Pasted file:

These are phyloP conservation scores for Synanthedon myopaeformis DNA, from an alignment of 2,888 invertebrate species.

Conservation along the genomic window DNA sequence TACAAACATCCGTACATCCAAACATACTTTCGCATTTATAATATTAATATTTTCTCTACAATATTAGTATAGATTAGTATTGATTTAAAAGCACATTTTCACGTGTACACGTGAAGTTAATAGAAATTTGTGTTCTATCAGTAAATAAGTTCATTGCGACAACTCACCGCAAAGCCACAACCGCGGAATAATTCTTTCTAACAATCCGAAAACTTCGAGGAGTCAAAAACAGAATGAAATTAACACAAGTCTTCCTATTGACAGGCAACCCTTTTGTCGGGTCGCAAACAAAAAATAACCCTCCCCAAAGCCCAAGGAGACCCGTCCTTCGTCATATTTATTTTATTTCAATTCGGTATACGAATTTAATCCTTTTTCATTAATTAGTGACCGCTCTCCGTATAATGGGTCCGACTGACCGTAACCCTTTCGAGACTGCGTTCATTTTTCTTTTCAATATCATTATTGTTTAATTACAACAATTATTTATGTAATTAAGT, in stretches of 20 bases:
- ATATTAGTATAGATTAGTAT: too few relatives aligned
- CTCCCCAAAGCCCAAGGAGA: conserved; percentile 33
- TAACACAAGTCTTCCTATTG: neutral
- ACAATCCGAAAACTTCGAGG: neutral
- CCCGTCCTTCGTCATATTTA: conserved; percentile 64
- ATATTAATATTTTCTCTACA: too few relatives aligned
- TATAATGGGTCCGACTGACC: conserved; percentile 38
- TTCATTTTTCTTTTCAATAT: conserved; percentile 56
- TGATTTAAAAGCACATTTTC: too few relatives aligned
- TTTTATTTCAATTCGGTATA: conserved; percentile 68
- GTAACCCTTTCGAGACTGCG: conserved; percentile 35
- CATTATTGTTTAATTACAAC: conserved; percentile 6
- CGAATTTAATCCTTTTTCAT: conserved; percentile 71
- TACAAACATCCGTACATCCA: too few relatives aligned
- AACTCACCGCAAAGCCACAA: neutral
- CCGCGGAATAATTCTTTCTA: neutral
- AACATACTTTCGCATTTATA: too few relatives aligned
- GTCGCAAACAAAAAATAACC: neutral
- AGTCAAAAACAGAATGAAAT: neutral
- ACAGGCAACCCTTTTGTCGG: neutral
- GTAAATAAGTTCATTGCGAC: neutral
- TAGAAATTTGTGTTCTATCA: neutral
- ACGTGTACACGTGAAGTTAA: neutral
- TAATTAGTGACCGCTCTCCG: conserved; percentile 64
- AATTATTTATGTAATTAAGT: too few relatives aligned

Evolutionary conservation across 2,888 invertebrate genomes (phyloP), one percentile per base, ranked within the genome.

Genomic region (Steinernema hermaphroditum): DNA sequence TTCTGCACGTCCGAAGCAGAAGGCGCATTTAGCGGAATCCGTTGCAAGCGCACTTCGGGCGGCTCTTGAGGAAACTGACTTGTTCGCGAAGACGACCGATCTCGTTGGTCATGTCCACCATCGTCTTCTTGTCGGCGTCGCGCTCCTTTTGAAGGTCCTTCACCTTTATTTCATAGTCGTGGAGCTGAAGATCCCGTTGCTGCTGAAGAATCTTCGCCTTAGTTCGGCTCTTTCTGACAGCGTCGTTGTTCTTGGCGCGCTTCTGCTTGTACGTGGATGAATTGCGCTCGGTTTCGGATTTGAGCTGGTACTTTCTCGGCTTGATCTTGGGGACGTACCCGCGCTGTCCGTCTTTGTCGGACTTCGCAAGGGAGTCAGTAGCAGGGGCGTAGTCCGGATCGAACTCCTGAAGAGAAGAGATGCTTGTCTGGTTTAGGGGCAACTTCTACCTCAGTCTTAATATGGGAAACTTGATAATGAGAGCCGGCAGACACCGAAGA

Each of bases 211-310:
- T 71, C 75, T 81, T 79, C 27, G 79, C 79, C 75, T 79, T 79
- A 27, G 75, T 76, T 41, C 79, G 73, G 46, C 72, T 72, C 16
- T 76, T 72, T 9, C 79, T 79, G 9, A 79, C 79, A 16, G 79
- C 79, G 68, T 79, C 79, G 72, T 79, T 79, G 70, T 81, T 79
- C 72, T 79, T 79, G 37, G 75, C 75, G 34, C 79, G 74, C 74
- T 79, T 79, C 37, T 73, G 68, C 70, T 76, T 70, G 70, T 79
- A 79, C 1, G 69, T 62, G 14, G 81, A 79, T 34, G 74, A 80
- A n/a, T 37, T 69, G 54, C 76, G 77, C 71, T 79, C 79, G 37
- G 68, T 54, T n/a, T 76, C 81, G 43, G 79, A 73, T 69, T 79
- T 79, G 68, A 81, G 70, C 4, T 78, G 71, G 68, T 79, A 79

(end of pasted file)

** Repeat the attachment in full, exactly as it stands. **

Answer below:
These are phyloP conservation scores for Synanthedon myopaeformis DNA, from an alignment of 2,888 invertebrate species.

Conservation along the genomic window DNA sequence TACAAACATCCGTACATCCAAACATACTTTCGCATTTATAATATTAATATTTTCTCTACAATATTAGTATAGATTAGTATTGATTTAAAAGCACATTTTCACGTGTACACGTGAAGTTAATAGAAATTTGTGTTCTATCAGTAAATAAGTTCATTGCGACAACTCACCGCAAAGCCACAACCGCGGAATAATTCTTTCTAACAATCCGAAAACTTCGAGGAGTCAAAAACAGAATGAAATTAACACAAGTCTTCCTATTGACAGGCAACCCTTTTGTCGGGTCGCAAACAAAAAATAACCCTCCCCAAAGCCCAAGGAGACCCGTCCTTCGTCATATTTATTTTATTTCAATTCGGTATACGAATTTAATCCTTTTTCATTAATTAGTGACCGCTCTCCGTATAATGGGTCCGACTGACCGTAACCCTTTCGAGACTGCGTTCATTTTTCTTTTCAATATCATTATTGTTTAATTACAACAATTATTTATGTAATTAAGT, in stretches of 20 bases:
- ATATTAGTATAGATTAGTAT: too few relatives aligned
- CTCCCCAAAGCCCAAGGAGA: conserved; percentile 33
- TAACACAAGTCTTCCTATTG: neutral
- ACAATCCGAAAACTTCGAGG: neutral
- CCCGTCCTTCGTCATATTTA: conserved; percentile 64
- ATATTAATATTTTCTCTACA: too few relatives aligned
- TATAATGGGTCCGACTGACC: conserved; percentile 38
- TTCATTTTTCTTTTCAATAT: conserved; percentile 56
- TGATTTAAAAGCACATTTTC: too few relatives aligned
- TTTTATTTCAATTCGGTATA: conserved; percentile 68
- GTAACCCTTTCGAGACTGCG: conserved; percentile 35
- CATTATTGTTTAATTACAAC: conserved; percentile 6
- CGAATTTAATCCTTTTTCAT: conserved; percentile 71
- TACAAACATCCGTACATCCA: too few relatives aligned
- AACTCACCGCAAAGCCACAA: neutral
- CCGCGGAATAATTCTTTCTA: neutral
- AACATACTTTCGCATTTATA: too few relatives aligned
- GTCGCAAACAAAAAATAACC: neutral
- AGTCAAAAACAGAATGAAAT: neutral
- ACAGGCAACCCTTTTGTCGG: neutral
- GTAAATAAGTTCATTGCGAC: neutral
- TAGAAATTTGTGTTCTATCA: neutral
- ACGTGTACACGTGAAGTTAA: neutral
- TAATTAGTGACCGCTCTCCG: conserved; percentile 64
- AATTATTTATGTAATTAAGT: too few relatives aligned

Evolutionary conservation across 2,888 invertebrate genomes (phyloP), one percentile per base, ranked within the genome.

Genomic region (Steinernema hermaphroditum): DNA sequence TTCTGCACGTCCGAAGCAGAAGGCGCATTTAGCGGAATCCGTTGCAAGCGCACTTCGGGCGGCTCTTGAGGAAACTGACTTGTTCGCGAAGACGACCGATCTCGTTGGTCATGTCCACCATCGTCTTCTTGTCGGCGTCGCGCTCCTTTTGAAGGTCCTTCACCTTTATTTCATAGTCGTGGAGCTGAAGATCCCGTTGCTGCTGAAGAATCTTCGCCTTAGTTCGGCTCTTTCTGACAGCGTCGTTGTTCTTGGCGCGCTTCTGCTTGTACGTGGATGAATTGCGCTCGGTTTCGGATTTGAGCTGGTACTTTCTCGGCTTGATCTTGGGGACGTACCCGCGCTGTCCGTCTTTGTCGGACTTCGCAAGGGAGTCAGTAGCAGGGGCGTAGTCCGGATCGAACTCCTGAAGAGAAGAGATGCTTGTCTGGTTTAGGGGCAACTTCTACCTCAGTCTTAATATGGGAAACTTGATAATGAGAGCCGGCAGACACCGAAGA

Each of bases 211-310:
- T 71, C 75, T 81, T 79, C 27, G 79, C 79, C 75, T 79, T 79
- A 27, G 75, T 76, T 41, C 79, G 73, G 46, C 72, T 72, C 16
- T 76, T 72, T 9, C 79, T 79, G 9, A 79, C 79, A 16, G 79
- C 79, G 68, T 79, C 79, G 72, T 79, T 79, G 70, T 81, T 79
- C 72, T 79, T 79, G 37, G 75, C 75, G 34, C 79, G 74, C 74
- T 79, T 79, C 37, T 73, G 68, C 70, T 76, T 70, G 70, T 79
- A 79, C 1, G 69, T 62, G 14, G 81, A 79, T 34, G 74, A 80
- A n/a, T 37, T 69, G 54, C 76, G 77, C 71, T 79, C 79, G 37
- G 68, T 54, T n/a, T 76, C 81, G 43, G 79, A 73, T 69, T 79
- T 79, G 68, A 81, G 70, C 4, T 78, G 71, G 68, T 79, A 79